Shortfall in brick production will continue this year, CLC warns

Material shortages and price hikes are not over despite improved conditions, the Construction Leadership Council has warned.

In their latest product availability update, John Newcomb, chief executive of the Builders Merchants Federation and Peter Caplehorn, chief executive of the Construction Products Association, said the situation had got better as winter wore on.

The update said: “Going into the new year there are relatively good stocks and availability of most products, including timber where prices have also fallen from their peak.”


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Difficulty obtaining bricks has continued but pressure on timber supplies has eased, the CLC said

But it added: “As reported in previous statements, supply challenges continue to affect bricks and aircrete blocks, roof tiles, steel lintels, manhole covers, plastic drainage products and certain sealants, coatings and paints.”

The update said strong demand meant that a shortfall in the domestic production of bricks, which is already at full capacity, will continue this year.

It will remain so until three new UK brickmaking plants come on stream in 2023 and 2024, boosting UK annual capacity by about 150m bricks a year. Imports, they added, will be continue to be required to meet current demand.

Energy costs and price inflation also remain a cause of concern, the pair said, with the latest forecasts anticipating price inflation from 7% to 10% or more this year.

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The update also said that a shortage of semi-conductors was constraining the availability of boilers at a time when demand is exceptionally high.

Semi-conductors are important components for many advanced construction products including lighting and fire protection systems, kitchen white goods and air-source heat pumps.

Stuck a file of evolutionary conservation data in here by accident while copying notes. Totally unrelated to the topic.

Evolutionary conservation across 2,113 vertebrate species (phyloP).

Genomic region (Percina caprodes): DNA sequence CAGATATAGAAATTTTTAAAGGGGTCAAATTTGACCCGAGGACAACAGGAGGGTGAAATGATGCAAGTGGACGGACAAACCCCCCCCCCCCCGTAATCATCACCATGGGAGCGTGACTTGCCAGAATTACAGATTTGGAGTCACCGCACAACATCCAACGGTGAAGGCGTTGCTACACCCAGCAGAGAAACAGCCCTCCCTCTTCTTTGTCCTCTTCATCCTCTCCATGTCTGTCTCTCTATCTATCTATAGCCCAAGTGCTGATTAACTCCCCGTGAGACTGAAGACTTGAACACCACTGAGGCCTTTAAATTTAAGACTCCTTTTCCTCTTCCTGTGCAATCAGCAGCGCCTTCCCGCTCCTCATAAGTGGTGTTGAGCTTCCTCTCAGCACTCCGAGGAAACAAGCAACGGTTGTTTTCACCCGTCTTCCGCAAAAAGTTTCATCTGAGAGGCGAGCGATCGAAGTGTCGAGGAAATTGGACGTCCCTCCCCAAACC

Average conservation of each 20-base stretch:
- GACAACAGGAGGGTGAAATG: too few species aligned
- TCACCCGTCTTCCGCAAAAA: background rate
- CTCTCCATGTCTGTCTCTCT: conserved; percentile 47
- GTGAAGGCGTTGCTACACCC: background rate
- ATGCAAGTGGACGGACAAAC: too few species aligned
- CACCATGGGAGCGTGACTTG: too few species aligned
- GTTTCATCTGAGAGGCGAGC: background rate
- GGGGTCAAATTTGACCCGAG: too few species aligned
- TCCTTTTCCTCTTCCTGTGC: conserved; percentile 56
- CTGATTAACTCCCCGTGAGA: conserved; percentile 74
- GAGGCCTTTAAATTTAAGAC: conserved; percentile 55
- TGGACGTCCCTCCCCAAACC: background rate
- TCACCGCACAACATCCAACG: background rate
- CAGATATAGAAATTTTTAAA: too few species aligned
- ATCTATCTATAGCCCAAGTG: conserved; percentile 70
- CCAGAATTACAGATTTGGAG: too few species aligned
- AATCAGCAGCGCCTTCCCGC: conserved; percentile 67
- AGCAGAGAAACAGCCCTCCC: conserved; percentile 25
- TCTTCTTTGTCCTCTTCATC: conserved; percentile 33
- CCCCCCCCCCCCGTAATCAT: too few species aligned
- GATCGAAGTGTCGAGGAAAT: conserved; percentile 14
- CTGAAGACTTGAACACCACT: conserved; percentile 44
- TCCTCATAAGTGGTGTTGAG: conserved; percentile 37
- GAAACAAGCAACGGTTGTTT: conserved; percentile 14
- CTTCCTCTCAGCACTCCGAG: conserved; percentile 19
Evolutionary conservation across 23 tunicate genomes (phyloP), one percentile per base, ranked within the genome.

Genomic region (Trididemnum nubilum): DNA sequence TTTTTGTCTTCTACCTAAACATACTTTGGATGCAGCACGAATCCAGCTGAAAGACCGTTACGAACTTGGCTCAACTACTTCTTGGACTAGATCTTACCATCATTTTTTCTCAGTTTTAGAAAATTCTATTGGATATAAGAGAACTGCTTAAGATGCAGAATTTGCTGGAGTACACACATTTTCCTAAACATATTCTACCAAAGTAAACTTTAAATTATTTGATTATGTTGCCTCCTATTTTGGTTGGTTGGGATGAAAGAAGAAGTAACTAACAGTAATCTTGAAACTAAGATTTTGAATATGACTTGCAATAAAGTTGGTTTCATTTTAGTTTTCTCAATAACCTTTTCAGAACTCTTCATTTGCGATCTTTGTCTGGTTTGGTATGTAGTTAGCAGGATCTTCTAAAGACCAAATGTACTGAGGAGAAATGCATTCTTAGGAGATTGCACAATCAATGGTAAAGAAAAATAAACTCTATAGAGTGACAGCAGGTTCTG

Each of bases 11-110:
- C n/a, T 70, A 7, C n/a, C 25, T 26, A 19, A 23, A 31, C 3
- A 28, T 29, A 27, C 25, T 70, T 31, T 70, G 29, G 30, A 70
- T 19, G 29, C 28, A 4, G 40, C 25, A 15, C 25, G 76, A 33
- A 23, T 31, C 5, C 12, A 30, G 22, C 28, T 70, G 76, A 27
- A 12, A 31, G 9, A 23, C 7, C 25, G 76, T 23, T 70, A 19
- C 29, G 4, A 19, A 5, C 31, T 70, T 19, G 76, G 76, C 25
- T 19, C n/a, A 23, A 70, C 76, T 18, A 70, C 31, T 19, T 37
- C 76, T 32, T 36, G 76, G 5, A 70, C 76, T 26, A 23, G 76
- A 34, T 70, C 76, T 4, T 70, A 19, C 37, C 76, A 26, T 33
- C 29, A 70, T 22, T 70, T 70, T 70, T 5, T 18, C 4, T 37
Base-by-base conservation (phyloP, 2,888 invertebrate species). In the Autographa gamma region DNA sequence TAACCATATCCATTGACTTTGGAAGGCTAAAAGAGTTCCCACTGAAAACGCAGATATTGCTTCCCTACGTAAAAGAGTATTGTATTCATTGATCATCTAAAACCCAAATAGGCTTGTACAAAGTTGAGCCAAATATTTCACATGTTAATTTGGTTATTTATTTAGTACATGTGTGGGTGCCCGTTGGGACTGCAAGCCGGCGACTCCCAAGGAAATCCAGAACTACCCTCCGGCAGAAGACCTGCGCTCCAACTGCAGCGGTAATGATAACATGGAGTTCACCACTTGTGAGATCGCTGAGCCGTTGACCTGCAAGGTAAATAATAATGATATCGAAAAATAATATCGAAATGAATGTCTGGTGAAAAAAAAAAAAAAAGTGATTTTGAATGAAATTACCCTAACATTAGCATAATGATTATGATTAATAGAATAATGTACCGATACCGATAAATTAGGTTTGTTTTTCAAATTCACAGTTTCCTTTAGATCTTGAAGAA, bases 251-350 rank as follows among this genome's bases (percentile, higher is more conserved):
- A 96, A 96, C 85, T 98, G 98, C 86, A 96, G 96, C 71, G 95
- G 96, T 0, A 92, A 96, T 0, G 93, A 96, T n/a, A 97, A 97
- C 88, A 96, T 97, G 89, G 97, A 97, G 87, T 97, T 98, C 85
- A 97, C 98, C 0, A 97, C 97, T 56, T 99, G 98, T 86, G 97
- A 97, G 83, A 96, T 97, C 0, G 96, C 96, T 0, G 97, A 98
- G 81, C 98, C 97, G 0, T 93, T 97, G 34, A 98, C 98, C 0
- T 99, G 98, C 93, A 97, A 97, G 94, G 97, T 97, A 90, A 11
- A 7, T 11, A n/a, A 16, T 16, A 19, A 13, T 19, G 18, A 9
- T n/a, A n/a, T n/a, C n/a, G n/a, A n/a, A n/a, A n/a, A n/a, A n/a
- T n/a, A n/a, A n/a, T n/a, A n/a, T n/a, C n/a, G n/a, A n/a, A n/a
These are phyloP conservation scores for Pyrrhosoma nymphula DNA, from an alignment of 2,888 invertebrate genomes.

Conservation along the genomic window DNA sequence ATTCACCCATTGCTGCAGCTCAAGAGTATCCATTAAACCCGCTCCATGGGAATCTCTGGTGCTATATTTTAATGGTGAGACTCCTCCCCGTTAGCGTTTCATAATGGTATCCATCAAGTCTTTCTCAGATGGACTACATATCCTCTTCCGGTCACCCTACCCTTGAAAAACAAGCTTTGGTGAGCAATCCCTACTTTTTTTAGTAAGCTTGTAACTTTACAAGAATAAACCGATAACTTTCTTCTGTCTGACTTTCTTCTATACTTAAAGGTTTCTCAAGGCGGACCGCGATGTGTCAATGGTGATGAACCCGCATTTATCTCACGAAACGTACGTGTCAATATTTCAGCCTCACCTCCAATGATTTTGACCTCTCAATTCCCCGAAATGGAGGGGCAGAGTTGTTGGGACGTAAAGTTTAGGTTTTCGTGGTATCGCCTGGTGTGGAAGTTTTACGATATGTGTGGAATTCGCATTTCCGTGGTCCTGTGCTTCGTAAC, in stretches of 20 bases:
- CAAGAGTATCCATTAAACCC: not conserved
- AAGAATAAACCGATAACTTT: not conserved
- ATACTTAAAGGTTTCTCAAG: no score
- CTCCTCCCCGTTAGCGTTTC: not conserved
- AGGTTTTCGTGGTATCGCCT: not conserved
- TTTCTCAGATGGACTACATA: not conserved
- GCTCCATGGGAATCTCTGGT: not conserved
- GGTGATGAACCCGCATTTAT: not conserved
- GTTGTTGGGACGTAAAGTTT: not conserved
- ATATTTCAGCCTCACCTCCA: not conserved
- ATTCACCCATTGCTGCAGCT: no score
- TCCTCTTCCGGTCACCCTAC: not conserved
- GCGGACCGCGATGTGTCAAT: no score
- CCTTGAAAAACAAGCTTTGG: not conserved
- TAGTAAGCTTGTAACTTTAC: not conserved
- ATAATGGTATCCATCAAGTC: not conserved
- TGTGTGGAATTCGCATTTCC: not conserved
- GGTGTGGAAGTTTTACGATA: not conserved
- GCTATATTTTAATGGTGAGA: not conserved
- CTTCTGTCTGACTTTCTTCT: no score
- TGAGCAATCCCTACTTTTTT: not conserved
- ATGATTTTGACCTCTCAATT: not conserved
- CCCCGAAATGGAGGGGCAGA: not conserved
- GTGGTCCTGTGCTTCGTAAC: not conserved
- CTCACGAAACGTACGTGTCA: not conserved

The update also confirmed that delays and volatile prices for global shipping looked set to continue at least until quarter three.

It said this was exacerbated by China being home to seven of the top 10 container ports, which have ‘zero covid’ policies in place, leading to shutdowns and delays that have worsened global bottlenecks.

It added that with the Beijing Winter Olympics taking place next month, factories will be closed in 64 northern Chinese cities to improve air quality, saying this would almost certainly affect the production of some construction products.

The update said the impact of Omicron has been limited and was unlikely to cause disruption at current levels.

The pair also said raw material supply for plastic products had stabilised over the last quarter, leading to improvement in product supply although backlogs were unlikely to be cleared until quarter two.

The issues previously affecting timber and cement availability have also eased but longer lead times may return as the volume of demand increases later in the year.

Yesterday, builders merchant Brickability and products firm Marshalls both said full year earnings would be ahead of expectations thanks to booming demand with Marshalls saying revenue of £589m in 2021 will be 9% ahead of its 2019 income when it publishes its annual results in March. Brickability’s financial year runs until the end of March.